Reflections by Jerry Webber

Wednesday, April 3, 2013

A Psalm for the Cycle of Death (Good Friday) and Transformed Life (Resurrection Sunday)

Last week on Good Friday, the day of Jesus' Crucifixion, I found Psalm 137 appointed for prayer in one of my prayer books. It is a difficult psalm to pray under ordinary circumstances. It is bold and violent, audacious in its fist-waving at the "enemies" . . . and even a bit toward God.

I tried to stay with it for as long as I could, and found myself praying the psalm in light of the Death - Resurrection rhythm that seems to be inscribed upon all things. We live . . . something within us dies . . . some form of new life emerges where we thought there was only death. And the patterns continues. It seems to never end. Every day is full of small deaths, ways great and small of letting go of that which has died. It seems to me that we live much of our lives in a kind of "Holy Saturday" time, between the deaths of "Good Friday" and the transformed life of "Resurrection Sunday."

So using Psalm 137, this is what I ended up praying about that in-between time. Perhaps as you read these words, you would also open Psalm 137 from the Hebrew Psalter . . . so that you are praying not about the Babylonians, but about the death of your own dreams, ideas, or postures toward life.

Psalm 137 Psalm-Prayer
for Good Friday 2013

The dream has died
a long death
and I sit empty, angry, despairing
grieving the loss
alone, looking for a next step
remembering the way I thought it would be
remembering the plan that never came to pass

I’ve laid aside the instruments
with which I planned the party
the celebration when You did
(what I wanted You to do)
what never came to be

The death of the dream taunted me
mocked my sadness
shamed my inability to sing “happy songs.”

What can I sing when the dream has died?
All I have are laments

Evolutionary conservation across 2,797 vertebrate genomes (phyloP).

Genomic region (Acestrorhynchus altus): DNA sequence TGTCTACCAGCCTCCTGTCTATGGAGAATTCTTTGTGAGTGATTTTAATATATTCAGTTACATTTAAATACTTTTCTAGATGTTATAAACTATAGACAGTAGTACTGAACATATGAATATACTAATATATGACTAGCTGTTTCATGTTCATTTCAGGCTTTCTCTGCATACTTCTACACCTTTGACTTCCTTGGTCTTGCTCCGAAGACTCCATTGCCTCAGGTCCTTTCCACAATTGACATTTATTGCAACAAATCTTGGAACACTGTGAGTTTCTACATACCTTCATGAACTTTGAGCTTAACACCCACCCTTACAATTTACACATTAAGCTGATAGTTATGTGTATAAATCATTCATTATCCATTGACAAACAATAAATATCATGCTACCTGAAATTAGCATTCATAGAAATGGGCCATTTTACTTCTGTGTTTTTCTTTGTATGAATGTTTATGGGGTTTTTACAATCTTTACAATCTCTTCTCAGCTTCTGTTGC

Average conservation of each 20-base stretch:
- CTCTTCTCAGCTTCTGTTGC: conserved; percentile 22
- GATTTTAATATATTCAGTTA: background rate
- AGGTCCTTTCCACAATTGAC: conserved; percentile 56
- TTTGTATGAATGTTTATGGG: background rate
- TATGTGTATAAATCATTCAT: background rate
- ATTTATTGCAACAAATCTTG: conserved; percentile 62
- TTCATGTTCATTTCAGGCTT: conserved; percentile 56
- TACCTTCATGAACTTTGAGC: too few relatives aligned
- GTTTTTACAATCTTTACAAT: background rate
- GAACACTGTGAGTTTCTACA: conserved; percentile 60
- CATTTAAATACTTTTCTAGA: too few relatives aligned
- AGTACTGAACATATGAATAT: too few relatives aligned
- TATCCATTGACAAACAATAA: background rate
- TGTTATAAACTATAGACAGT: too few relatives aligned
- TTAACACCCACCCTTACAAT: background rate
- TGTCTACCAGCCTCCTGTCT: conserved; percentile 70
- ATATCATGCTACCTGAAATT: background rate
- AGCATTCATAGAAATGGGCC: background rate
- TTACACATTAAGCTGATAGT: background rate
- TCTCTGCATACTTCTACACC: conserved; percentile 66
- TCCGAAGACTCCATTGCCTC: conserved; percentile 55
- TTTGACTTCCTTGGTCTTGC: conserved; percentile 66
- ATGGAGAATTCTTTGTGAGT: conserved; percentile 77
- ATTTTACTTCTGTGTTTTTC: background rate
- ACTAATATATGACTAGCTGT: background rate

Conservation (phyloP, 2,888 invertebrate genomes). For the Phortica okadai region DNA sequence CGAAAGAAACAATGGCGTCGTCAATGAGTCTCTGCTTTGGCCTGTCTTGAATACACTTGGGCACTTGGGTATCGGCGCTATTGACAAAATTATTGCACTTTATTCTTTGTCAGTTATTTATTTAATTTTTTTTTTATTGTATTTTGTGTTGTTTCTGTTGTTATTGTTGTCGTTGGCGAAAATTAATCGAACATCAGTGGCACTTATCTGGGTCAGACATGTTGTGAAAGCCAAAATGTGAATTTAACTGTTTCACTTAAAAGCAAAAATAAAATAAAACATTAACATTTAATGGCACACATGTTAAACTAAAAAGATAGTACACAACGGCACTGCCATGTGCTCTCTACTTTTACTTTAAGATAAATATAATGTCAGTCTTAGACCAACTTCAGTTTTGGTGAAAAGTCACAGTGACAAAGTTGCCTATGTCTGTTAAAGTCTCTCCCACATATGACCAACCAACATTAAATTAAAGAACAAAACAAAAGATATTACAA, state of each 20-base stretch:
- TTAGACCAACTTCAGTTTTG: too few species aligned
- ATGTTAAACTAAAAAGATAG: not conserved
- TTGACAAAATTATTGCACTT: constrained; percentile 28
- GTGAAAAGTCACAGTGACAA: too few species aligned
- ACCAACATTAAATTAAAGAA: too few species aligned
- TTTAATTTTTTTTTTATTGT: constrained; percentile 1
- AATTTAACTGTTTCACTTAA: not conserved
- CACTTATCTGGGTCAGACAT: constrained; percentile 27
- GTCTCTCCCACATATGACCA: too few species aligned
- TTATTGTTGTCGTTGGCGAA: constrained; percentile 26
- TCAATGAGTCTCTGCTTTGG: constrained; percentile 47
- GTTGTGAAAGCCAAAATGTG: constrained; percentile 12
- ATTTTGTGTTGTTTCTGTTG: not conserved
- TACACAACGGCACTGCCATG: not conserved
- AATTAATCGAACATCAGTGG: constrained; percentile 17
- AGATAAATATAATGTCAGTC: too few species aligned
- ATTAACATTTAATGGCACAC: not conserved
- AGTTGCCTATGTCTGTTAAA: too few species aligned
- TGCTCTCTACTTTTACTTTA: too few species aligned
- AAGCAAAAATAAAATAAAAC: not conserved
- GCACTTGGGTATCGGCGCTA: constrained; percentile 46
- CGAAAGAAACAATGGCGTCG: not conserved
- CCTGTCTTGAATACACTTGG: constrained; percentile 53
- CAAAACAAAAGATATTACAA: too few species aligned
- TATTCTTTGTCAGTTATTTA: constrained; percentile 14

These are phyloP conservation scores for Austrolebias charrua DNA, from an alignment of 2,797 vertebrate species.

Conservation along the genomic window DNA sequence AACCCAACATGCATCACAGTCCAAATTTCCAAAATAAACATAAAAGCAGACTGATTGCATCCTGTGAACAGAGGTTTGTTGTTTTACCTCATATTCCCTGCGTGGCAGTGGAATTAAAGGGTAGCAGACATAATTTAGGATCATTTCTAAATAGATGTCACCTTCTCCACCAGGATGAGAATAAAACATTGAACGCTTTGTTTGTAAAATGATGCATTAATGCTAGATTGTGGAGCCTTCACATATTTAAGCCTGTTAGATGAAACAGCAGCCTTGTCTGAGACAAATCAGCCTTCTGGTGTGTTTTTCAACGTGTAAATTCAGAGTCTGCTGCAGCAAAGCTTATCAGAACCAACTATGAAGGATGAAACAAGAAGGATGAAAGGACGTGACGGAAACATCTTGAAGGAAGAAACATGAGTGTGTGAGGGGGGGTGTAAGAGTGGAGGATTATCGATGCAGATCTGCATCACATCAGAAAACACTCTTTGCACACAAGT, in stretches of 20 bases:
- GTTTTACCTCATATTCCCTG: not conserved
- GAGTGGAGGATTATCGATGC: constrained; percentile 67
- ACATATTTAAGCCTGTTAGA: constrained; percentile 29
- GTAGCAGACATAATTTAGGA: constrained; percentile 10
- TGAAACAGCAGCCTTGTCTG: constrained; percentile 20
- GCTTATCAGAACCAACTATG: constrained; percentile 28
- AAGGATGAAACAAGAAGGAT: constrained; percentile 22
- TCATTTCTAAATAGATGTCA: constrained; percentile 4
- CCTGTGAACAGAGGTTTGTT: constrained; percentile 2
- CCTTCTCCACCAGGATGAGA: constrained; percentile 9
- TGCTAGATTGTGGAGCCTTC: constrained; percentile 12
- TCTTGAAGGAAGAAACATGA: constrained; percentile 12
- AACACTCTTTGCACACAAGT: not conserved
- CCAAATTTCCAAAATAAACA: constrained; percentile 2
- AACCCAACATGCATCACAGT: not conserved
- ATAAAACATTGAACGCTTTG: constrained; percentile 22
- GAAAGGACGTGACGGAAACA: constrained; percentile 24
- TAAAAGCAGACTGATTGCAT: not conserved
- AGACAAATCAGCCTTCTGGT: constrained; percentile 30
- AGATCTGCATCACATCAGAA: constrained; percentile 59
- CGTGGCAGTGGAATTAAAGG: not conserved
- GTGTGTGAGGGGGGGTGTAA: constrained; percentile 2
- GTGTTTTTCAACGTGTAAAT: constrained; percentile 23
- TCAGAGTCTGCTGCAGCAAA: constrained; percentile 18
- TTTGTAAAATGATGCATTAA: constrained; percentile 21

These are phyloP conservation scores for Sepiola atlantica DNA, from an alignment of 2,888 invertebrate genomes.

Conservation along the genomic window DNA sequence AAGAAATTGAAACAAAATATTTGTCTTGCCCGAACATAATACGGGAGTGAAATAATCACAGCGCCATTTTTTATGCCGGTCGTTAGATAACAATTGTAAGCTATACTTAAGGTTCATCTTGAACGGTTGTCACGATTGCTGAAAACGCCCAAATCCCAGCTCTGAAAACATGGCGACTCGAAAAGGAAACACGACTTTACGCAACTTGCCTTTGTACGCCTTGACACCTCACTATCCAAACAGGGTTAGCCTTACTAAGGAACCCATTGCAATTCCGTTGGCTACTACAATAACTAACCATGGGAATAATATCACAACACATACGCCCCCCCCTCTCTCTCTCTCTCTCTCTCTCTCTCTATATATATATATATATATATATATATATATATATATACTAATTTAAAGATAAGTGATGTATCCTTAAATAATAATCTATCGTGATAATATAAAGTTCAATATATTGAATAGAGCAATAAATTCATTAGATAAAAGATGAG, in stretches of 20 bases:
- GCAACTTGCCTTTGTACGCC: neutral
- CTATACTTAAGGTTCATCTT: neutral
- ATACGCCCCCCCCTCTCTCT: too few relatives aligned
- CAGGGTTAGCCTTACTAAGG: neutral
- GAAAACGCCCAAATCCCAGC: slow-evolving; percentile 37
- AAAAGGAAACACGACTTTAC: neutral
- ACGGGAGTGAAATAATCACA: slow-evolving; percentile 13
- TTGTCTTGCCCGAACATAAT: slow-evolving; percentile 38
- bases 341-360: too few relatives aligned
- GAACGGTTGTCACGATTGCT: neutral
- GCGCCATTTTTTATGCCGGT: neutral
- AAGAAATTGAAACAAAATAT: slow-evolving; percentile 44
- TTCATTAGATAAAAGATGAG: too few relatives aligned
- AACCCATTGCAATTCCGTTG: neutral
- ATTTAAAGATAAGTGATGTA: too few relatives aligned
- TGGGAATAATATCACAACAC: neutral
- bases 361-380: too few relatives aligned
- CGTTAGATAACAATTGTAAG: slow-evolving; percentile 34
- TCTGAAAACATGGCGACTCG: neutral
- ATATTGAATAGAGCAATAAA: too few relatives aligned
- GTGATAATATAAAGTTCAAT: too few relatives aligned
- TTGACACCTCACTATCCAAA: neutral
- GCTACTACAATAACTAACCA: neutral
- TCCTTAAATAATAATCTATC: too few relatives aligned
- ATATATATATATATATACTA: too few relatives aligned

the song of a place
I do not want to be

Yet, this is my truth
This is who I am
where I am

The dream has died a Friday death
and now I wait
a long Saturday
for life
the liminal space
that is my own transformation

And for this in-between time
(I pray)
to be here,
and now,
not forgetting You
as I wait
stay open
for the next thing

I’m tempted, here,
to curse those
through whom the dream was dashed
to strike out at those
through whom this death came
in my anger and disgust

Yet Your Project is beyond
and somehow includes this death
though I cannot see it now

Somehow this death of my dream
is woven into Your life for the world

I cannot see it now
and I cannot yet rejoice
But I will stand in faithfulness
I will wait
with all the openness I can muster

And I pray for the eyes to see
when this death
becomes life.

Tuesday, April 2, 2013

The Experience of Resurrection

Easter, the Day, came and went a couple of days ago.

Easter, the Resurrection Experience, goes on.

As Sunday approached and I thought about the different worship expressions that would happen around Christendom on Easter, I was struck that in many ways, the Church has made the act of Resurrection something to believe in or something to be happy about.

I became aware that for me, the Resurrection is not something to believe in as a doctrine or as something that would form the basis of a creedal statement. Resurrection invites my awareness of the new life that God is birthing in all times and in every place, including within me . . . and it invites my participation in this new life of God’s birthing.

Awareness and participation are different kinds of belief. They are lived experiences, lived beliefs. They are beliefs that get worked into the fabric of our living. They are not agreements to doctrinal positions or proud assertions of what is and is not true. Awareness and participation invite us into life-as-it-is.

And life-as-it-is includes death and resurrection. This is the order of the world God created. Death (Good Friday) is the threshold to new life (Resurrection Sunday). All my daily dyings, great and small, lead to life. I am not invited to believe that . . . in the same way that I’m not invited to believe that gravity is holding me in my chair at this moment. I am invited, though, to live into it, or to live with it. I am to live into this reality of Resurrection.

Notice the Resurrection in Jesus, . . . but also notice Resurrection in the world around you . . . and then, notice it in yourself. Become aware of it.

Then participate in it. Participate in Resurrection as if it were written into the DNA of the universe, as if all things were moving not toward death, but toward Resurrection life.

Easter, the Day, came and went a couple of days ago.

Easter, the Resurrection Experience, goes on.